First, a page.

Helping ambitious entrepreneurs and executives to shine with Lauren Jane Heller of Shine+ Leadership
Helping women who want to lead the team, get the promotion, or start the new business to get out of their own way and become better leaders requires a bit of self-awareness, shine and possibly a trip down south.
A passionate coach, storyteller and connector, Lauren Jane Heller works with ambitious women to free them from the beliefs and behaviours that keep them small and grinding — so they can have outsized positive impacts on their organizations, communities and the world. In her winding career, she has harnessed the power of story and deep human connection to create and shift human experience, working with organizations from VC funds and startups to universities and non-profits. She now runs leadership programs for women through Shine+ Leadership as well as masterminds and 1-on-1 leadership coaching for executives and entrepreneurs.
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Olivier [00:00:00] Sometimes helping ambitious entrepreneurs and executives to get out of their own way to come better. Leaders requires a bit of Polish and shine and possibly a trip down south. Hi, I'm your host, Eddie. We said, and today's episode, we're joined by Lauren Jane Heller of Ooh, shiny leadership where we explore LJS aha moment, the ups and downs of her journey, and so much more. Hey LJ. Thanks for joining us on business. Not one-on-one. How are you doing
Lauren Jane (LJ): I am doing wonderfully today. Thank you. How are you?
Olivier excellent. Thank you?
Okay, let's just jump right into it. Please introduce yourself to us.
Lauren Jane (LJ): So I'm LJ Lauren. Jane Heller is my full name. I am an executive leadership coach and writer and a whole bunch of other things. I came to this path, very circuitous, really started my career in documentary film, worked as a journalist versus a copywriter, fell into tech [00:01:00] and discovered conscious leadership and coaching.
And. The power of really growing yourself in order to grow your business and how you can go about doing that and effectively got hooked and was like, that's what I need to do. That's how I help humanity. And that's sort of what I'm doing now.
Olivier That's great. Yeah. Tell us about your business.
Lauren Jane (LJ): So my business is called shiny leadership and. What we do is help ambitious leaders, entrepreneurs, and executives, to better understand how they are getting in their own way so that they can build and live and lead from a place of commitment and possibility rather than from the fear that dominates most people's lives and have out-sized positive impact.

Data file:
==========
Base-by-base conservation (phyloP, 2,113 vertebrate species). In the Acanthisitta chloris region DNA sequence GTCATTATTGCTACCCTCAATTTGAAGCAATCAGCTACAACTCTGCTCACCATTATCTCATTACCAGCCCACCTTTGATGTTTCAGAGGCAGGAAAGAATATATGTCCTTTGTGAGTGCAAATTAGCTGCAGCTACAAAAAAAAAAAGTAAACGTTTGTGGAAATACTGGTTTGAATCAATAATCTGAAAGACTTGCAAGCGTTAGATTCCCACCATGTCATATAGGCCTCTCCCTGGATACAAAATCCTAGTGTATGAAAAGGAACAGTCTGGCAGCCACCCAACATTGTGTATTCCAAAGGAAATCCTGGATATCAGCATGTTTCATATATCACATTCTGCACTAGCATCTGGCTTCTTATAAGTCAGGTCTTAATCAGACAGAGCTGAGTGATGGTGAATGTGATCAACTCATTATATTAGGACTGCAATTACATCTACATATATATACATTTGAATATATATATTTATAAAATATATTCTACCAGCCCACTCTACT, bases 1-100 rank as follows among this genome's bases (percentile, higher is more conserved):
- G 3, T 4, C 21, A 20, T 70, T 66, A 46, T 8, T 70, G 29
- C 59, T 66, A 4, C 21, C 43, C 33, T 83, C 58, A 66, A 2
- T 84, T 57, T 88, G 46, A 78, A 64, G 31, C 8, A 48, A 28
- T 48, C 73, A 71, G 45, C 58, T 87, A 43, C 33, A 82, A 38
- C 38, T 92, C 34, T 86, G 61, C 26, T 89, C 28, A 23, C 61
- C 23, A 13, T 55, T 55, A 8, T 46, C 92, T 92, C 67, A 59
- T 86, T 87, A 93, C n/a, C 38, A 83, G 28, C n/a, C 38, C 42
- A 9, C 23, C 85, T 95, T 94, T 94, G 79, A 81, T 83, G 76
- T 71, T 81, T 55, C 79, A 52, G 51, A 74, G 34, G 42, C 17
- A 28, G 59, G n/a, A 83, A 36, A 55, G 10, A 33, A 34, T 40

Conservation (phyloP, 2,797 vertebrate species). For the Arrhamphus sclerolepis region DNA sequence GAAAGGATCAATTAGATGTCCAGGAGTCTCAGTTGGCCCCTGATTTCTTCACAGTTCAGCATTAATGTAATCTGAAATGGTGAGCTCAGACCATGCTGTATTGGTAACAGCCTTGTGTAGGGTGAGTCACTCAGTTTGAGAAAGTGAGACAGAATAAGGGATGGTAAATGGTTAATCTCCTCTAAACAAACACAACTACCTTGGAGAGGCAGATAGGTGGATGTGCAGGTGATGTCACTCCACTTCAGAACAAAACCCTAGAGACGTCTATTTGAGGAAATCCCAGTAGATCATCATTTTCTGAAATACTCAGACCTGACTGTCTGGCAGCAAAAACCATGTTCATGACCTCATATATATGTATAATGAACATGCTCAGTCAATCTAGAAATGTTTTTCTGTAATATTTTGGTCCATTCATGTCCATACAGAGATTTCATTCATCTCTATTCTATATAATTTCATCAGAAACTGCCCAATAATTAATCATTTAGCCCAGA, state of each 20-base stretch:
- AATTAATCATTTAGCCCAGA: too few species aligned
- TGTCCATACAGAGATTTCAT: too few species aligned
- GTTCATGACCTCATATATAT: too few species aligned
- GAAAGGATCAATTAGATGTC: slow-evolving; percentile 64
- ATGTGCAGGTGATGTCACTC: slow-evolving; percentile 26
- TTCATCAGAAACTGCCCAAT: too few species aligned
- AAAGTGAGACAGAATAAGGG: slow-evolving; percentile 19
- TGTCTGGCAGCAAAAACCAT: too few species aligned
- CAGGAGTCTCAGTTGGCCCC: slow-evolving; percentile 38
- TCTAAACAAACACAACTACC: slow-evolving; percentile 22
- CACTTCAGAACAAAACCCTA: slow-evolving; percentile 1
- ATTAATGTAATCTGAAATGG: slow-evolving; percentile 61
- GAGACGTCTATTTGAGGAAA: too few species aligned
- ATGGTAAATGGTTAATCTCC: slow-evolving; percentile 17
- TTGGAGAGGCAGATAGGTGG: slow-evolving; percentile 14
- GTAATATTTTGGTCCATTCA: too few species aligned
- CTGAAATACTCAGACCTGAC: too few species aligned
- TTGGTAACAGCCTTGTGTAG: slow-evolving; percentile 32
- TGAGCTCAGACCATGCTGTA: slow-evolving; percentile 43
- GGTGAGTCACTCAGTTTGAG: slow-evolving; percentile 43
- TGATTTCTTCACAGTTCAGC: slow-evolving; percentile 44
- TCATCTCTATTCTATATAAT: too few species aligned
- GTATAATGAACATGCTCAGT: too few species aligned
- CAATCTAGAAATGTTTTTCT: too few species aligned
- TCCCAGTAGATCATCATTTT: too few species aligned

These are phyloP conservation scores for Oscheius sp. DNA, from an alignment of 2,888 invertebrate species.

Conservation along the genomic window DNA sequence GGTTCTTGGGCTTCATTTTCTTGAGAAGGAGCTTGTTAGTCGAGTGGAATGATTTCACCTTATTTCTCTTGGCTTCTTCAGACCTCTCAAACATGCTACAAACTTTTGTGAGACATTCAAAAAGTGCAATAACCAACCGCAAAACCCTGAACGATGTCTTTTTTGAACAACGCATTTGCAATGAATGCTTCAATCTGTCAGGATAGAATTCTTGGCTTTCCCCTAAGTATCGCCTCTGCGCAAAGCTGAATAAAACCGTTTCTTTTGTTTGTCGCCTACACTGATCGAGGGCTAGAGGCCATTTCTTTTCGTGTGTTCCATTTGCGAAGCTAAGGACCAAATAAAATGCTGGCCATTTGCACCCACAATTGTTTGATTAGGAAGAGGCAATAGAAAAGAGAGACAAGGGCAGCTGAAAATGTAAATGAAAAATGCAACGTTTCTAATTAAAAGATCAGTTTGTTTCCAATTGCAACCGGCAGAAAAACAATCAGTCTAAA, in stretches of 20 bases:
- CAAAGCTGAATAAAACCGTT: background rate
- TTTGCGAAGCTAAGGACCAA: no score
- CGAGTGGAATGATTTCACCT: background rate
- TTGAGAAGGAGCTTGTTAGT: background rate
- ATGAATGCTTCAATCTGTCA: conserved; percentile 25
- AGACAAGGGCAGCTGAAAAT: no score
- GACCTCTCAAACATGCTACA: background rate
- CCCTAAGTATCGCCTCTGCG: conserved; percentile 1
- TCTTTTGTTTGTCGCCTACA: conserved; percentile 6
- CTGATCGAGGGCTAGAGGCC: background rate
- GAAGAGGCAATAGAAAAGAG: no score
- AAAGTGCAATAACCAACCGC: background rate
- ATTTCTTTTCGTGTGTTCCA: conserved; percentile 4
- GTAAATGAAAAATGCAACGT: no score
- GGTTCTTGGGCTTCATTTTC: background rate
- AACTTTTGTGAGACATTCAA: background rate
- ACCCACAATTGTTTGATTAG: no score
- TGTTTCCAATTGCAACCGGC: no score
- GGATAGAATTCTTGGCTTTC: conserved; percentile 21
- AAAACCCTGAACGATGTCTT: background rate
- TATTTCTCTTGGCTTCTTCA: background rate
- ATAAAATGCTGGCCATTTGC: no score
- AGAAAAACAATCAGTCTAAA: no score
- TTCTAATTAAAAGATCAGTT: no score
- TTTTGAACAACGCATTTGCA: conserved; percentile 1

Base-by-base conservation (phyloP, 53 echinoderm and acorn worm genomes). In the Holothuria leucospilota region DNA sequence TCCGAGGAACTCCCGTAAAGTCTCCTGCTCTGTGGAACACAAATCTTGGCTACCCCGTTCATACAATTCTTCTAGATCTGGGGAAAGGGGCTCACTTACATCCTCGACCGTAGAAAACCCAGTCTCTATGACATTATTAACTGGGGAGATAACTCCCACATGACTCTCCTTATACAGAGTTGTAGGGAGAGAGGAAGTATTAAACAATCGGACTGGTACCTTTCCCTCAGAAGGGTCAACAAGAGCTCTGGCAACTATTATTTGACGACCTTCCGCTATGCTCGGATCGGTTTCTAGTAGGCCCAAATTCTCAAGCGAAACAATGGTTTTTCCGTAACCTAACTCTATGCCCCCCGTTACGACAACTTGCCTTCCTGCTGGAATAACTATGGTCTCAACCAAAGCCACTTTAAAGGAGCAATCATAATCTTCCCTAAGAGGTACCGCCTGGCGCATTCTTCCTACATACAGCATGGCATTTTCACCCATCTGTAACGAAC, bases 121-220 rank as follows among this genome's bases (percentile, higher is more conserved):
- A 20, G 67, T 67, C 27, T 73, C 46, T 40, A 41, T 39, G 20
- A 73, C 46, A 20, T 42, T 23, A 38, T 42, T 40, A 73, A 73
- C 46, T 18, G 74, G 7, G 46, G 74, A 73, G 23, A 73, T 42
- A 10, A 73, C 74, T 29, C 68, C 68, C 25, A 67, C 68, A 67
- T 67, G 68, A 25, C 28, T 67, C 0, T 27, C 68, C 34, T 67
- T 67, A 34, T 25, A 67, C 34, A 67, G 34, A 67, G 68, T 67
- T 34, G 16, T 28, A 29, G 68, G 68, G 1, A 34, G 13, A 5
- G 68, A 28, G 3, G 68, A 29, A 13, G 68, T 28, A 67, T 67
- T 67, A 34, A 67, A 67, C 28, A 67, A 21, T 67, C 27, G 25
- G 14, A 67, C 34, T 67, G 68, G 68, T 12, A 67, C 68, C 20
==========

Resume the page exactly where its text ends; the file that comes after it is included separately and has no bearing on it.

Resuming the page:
On their [00:02:00] businesses, on their communities and on the world at large, really by growing themselves as they grow their businesses.
Olivier that's really interesting. And how did you come across this? What was the aha moment and the first spark behind this project that really said, I need to do this,
Lauren Jane (LJ): so. My aha moment would have taken place. When I was a participant in a conscious leadership training program at my former work, I was working in early stage VC here in Montreal. And I had this moment of like, oh my gosh, this is what the world needs. We need to help people to understand. we are being how we get in our own way, how to lead in a more conscious way so that we can create really awesome work cultures that we can get away from this, like really fear-based, competition-based paradigm that a lot of people exist in [00:03:00] and into something that is much more holistic and collaborative, and there's more possibility.
And. So from that aha moment, which happened while I was still working in VC, I actually shifted to, okay, well maybe I create this inside the firm and I do this for the founders that we're working with and we talked about it a bit and it, they liked the idea, but it was a longterm play. So I was gonna have to wait at least a year, if not longer, to start creating these programs.
And. My feeling was like, this is what I feel called to do. I know that I spent a lot of my life doing stuff I was really good at, but didn't light that fire inside me. And so I went out and started the business and started talking to a lot of different people. And. My transition initially went toward the direction of, okay.
So [00:04:00] I was the director of communications at the firm. So a lot of my early clients, I was working with more in coaching them around storytelling and communication, but underneath it all, storytelling is just about how we take the data of our lives and interpret it and tell ourselves. This is truth. This is how it worked.
And so that's as relevant for ourselves and our own growth as it is for the way that we talk about our businesses. So it was sort of a, I started talking to people about supporting them with their storytelling. And a lot of my clients were like, wow, I had no idea. How much I was going to learn about myself when I was doing this process.
This was way more fun than I had anticipated, or I've learned a lot more than I thought. And so I sort of packaged that into the way that I continued to approach speaking to clients and marketing what I'm doing. So that there still is this sort of through line of the stories that we tell ourselves and how.[00:05:00]
We kind of create our own reality and how you can harness that to really create the future that you want rather than sort of feeling like you're getting swept along by a tide that you have no control over.
Olivier That's really interesting. And when you started this and where you are today, did you find your idea of pivoted a lot
Lauren Jane (LJ): so when I first started out, I knew what I wanted to do, but I didn't know how it was going to get here. So I knew that I wanted to create group programs that would help people to really crack their lives open and, and see what they're capable of and believe that they can do it. I knew that I wanted to do one-on-one coaching and.
Help people to create the accountability for themselves and actually believe in their own possibility. But. I wasn't sure how I would get from being seen in my community as a writer and communications person to [00:06:00] executive leadership coach in a short amount of time. So I started off running a program.